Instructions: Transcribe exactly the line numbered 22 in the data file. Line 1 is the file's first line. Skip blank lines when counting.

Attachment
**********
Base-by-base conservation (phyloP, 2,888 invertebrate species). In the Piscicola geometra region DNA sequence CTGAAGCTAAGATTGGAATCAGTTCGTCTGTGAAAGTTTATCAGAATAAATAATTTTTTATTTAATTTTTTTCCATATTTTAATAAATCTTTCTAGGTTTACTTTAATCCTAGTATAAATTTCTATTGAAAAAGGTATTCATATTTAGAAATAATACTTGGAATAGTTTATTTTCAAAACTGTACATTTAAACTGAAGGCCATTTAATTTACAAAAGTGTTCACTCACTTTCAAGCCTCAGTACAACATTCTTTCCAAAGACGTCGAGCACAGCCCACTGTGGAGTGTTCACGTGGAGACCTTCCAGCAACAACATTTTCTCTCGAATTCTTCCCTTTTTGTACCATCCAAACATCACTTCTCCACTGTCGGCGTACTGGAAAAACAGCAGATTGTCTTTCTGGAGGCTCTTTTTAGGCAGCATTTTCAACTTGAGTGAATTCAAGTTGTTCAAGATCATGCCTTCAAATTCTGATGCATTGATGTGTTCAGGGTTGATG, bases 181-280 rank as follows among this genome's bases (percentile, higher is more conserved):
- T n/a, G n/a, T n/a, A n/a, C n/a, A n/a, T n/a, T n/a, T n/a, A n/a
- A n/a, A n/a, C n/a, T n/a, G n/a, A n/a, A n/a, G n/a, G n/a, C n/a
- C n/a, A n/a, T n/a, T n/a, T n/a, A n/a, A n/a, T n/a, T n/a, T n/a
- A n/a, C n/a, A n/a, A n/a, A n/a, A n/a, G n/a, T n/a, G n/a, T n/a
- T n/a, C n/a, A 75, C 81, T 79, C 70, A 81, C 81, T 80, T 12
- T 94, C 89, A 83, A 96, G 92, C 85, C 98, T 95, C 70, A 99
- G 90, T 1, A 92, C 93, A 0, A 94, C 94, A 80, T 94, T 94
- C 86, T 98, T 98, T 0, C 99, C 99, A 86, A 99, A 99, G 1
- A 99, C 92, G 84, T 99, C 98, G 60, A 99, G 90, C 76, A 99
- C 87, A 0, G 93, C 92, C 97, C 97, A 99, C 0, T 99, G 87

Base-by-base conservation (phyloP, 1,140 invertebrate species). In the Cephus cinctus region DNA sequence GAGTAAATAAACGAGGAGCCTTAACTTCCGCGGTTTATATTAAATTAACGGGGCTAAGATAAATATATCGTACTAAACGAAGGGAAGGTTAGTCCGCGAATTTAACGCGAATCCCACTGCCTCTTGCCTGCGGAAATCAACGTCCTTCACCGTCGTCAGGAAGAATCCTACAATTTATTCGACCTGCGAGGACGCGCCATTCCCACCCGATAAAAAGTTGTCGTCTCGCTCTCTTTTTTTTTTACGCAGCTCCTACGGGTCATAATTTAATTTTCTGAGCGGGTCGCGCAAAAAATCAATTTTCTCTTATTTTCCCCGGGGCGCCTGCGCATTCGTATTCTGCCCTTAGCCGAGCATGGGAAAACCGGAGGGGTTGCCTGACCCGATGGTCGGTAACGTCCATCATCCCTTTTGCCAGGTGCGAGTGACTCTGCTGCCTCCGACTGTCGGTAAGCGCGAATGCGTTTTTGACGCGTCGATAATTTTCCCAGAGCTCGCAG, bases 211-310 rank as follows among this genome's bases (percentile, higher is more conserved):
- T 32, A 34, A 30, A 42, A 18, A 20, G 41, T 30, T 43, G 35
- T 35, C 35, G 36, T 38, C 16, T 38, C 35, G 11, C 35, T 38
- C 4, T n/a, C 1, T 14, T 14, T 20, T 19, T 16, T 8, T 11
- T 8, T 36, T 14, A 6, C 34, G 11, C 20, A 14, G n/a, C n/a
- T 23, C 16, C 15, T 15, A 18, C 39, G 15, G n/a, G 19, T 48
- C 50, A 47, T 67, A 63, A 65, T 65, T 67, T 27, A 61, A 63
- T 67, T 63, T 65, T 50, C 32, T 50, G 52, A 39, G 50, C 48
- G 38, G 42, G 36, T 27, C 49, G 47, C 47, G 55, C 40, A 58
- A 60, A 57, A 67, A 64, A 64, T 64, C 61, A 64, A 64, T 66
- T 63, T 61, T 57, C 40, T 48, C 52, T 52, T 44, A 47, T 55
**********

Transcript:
- T 63, T 61, T 57, C 40, T 48, C 52, T 52, T 44, A 47, T 55